I had a cat that found a twig of potpourri that had fallen on the carpet. She passed away. the oils in them are toxic.
Great list – and we can (sadly) attest to the recliner as a danger. A fellow volunteer lost a foster kitten to one last spring… She was devastated.
Oh no – what a horrible thing to have happen!
This is great Ingrid…I thought I had the whole house Katie-proofed, but after reading your list, realized I’ve got a shredder plugged in! …not anymore. : )
I actually learned about the shredder when I had one under my desk at my office at the veterinary clinic, Debbie. I continually turned it on accidentally when I touched my foot to it. I figured if I can turn it on that easily, curious cat paws could, too.
Great summary, I do have to add some:
Doors, if you have an indecisive cat and a sleepy head, you can easily trap a tail. It happened to me and I’m still traumatized by it. He is currently sleeping on my lap, his tail a bit shorter.
Windows: Cats do land in their feet most of the time, but you don’t want them flying out trying to be an eagle. This sadly also happened once. He wasn’t injured, but since then I never fully open the windows when he’s upstairs.
Bags: most cats love to play with (plastic) bags. I only allow that when I’m supervising him, I’d hate to see him get caught in the handles. Same goes for strings and elastics.
Oh creepers, never realized that I was so overly protective of my cat.
You’re not overprotective, Joyce – you’re just a normal cat parent! These are all great suggestions. I’lll add one to the windows: if you leave the windows open and have screens, always make sure that screens are secure.
great post but this just made me even MORE nervous about leaving Cody and Dakota with my husband while I attend BlogPaws.
Cody isn’t on his “radar” the way Dakota is, and I am forever picking things up that could cause potential harm.
Pray for my cat please while I am gone! lol
LOL Caren! I can totally relate to your anxiety about leaving your babies in your husband’s care.
Even though my home is as cat-proof as it’s ever going to get, I still find myself walking through with an eagle eye before I go on a trip to “see” things that I might not worry about quite so much when I’m home, but that might become an issue when my girls are in the care of their cat sitter, who comes twice a day. For example, my blind cords are secured with a (soon to be patented, I’m sure…) system using chip clips, and I always make sure my cat sitter knows how to do this!
Such super good information Ingrid…..looking at our surroundings through our cats’ eyes and their perspective makes you see things in a whole different light (and angle). There’s much to consider when making your home safe – especially from the natural curiosity our kitties have! Thanks for reminding us…….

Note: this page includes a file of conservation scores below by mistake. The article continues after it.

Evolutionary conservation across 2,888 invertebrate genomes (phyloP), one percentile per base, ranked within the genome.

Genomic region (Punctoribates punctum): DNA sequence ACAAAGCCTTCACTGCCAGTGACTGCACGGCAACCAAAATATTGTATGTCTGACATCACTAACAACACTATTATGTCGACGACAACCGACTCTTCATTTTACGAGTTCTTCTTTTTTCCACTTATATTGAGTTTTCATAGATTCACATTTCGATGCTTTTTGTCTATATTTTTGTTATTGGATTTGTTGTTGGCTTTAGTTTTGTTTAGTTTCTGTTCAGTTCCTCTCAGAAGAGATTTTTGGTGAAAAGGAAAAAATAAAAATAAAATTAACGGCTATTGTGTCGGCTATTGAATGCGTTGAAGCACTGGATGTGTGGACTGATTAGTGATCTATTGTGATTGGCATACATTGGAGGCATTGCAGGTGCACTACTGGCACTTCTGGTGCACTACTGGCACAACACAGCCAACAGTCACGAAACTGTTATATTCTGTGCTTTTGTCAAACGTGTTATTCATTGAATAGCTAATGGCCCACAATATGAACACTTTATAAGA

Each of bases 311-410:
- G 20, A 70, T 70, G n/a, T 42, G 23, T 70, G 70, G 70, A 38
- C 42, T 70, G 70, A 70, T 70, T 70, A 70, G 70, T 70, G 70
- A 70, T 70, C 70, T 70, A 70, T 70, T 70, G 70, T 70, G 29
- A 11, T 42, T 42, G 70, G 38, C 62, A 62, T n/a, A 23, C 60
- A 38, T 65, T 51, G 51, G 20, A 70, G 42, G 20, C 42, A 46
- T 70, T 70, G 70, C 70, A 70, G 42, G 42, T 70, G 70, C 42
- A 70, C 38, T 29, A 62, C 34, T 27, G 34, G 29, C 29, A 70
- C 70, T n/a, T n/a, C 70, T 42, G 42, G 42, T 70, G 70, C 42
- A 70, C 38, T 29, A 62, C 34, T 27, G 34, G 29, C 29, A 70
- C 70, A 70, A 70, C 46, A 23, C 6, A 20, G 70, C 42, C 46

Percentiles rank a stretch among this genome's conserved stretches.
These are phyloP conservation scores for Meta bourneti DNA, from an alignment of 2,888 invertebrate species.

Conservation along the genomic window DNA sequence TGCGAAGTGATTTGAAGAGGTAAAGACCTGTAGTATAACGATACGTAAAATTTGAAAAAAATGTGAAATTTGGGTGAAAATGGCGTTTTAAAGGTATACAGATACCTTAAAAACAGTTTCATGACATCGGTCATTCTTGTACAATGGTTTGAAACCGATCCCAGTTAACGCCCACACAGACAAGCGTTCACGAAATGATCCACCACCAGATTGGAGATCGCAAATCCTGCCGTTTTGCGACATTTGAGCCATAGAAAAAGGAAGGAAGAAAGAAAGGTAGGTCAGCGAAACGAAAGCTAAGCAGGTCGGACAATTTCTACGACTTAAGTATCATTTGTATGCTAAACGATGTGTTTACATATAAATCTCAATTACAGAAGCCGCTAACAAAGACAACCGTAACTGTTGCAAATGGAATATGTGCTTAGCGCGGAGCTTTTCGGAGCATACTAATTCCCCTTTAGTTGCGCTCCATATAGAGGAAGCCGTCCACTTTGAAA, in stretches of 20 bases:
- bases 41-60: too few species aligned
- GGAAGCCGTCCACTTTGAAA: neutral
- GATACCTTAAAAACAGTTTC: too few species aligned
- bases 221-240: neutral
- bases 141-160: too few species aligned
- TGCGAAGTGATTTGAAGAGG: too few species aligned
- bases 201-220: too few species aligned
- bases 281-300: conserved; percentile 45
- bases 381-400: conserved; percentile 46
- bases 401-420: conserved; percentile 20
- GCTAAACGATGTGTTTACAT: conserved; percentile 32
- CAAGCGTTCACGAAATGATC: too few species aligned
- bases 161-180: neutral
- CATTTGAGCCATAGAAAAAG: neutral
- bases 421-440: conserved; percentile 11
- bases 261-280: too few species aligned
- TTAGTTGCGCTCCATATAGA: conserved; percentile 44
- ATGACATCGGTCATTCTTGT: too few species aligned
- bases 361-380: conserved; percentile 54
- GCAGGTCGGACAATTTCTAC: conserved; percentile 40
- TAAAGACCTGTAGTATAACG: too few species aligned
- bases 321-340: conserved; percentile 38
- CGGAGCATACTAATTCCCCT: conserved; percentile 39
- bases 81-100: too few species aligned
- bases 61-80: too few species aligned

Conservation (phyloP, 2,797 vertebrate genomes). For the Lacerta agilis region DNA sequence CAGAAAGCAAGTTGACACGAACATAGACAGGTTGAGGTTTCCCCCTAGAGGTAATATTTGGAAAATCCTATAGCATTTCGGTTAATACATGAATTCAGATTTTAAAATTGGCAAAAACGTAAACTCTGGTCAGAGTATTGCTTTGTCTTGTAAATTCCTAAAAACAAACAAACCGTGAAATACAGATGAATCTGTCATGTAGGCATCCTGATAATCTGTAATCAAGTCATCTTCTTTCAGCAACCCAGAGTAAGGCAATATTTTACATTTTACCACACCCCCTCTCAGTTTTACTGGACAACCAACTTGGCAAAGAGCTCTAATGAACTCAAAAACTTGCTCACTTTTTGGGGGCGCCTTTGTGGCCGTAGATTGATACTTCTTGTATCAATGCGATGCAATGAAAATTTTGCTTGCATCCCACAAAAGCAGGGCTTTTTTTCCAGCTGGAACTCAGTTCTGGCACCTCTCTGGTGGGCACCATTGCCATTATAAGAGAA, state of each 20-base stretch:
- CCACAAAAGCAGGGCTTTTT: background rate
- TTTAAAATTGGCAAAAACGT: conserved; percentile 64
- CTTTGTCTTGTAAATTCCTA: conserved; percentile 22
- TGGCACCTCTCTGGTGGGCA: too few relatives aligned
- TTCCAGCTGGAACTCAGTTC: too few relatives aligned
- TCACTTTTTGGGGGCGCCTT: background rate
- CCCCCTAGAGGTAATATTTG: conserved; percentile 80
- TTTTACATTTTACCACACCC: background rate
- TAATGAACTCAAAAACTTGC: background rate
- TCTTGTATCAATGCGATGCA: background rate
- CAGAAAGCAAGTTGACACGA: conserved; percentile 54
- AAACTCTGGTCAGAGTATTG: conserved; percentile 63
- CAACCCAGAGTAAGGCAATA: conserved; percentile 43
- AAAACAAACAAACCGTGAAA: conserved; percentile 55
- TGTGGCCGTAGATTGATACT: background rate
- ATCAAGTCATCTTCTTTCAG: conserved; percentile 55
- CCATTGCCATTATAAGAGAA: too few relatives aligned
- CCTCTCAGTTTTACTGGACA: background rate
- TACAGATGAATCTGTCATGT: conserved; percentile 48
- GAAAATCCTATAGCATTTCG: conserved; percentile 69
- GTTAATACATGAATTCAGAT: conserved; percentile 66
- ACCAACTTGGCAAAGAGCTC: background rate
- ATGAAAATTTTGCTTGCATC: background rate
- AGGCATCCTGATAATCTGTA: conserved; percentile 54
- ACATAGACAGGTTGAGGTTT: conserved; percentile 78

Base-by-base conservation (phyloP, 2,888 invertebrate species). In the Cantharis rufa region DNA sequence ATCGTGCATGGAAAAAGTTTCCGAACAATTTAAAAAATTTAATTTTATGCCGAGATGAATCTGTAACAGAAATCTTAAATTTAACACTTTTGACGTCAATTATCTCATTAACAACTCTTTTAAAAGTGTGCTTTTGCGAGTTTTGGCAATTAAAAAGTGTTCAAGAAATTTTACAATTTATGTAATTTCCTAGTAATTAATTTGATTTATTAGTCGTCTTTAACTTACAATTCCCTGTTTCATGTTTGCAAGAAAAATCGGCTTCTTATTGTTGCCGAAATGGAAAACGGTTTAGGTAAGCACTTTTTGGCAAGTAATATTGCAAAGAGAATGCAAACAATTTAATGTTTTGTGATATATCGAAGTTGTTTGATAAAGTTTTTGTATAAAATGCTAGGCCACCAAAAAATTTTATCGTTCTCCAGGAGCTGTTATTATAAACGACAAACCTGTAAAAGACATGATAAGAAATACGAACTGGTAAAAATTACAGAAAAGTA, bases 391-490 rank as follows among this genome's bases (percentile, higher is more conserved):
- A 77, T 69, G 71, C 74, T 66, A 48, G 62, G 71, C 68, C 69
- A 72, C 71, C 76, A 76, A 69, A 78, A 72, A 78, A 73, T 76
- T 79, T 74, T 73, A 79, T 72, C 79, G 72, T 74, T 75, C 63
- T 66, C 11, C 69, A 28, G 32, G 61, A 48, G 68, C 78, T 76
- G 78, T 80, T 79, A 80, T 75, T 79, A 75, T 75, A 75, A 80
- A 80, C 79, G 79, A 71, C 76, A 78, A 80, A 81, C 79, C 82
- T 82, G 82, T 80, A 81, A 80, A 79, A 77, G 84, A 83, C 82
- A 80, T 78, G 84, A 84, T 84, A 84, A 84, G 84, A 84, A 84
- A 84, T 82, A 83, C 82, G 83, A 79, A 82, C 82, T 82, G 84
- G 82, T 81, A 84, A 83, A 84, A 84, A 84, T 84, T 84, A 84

Pam (and Sam)
Thanks, Pam. It’s even more important with young cats, as Allegra and Ruby have taught me in recent years, but even older kitties can get themselves in plenty of trouble.
Before I was married, guests would open a cabinet or drawer to get something, and give me funny looks when the child locks prevented them. After I got married, and before we had human children, they just always assumed Julie was pregnant. I guess cat-proofing your house was an odd concept in the ’90s. Now we have more cats than ever before, but none are drawer openers, so we no longer have the locks.
PS – what are “flowers”?
To answer your very strange question: flowers are pretty scented plants that often have beautiful petals.
LOL Alexa! I think Harry meant that he’s had cats for so long, he’ given up on having flowers in his home. I can certainly relate – rather than worrying about whether my cats will eat flowers and whether said flowers might be toxic to them, I just don’t have them inside the house anymore.
Flowers have to be kept in the bathroom, otherwise they end up vomited around the house. For a while, whenever anyone would give us flowers, we had the best decorated bathrooms in the state. Now, we thank them, smile until the donor leaves, and give the flowers to neighbors…
Flowers are those things which, sometimes, friends insist we will bring home or even give us on special occasions. They are brought out from their place in our laundry or powder rooms briefly for a day or two and then left behind their closed door until they wilt and are disposed of. Sometimes they arrive in pretty, fragile, invariably top heavy containers which are immediately consigned to a lower kitchen cabinet until they can be given away to cat less friends with flower gardens.
As much as I love flowers, they get the same treatment at our house, too.
Flowers, I am told, are brightly colored chutes at the top of plants. Having several cats, I had only stalks. I think the cats call them “salad.” On another subject, all household chemicals should be locked away, especially windshield washer fluid, antifreeze, and automotive chemicals. I read that the alcohol used to make them often tastes sweet which is appealing to cats.
You’re absolutely right, Steven. Antifreeze and other automotive chemicals can be deadly to cats.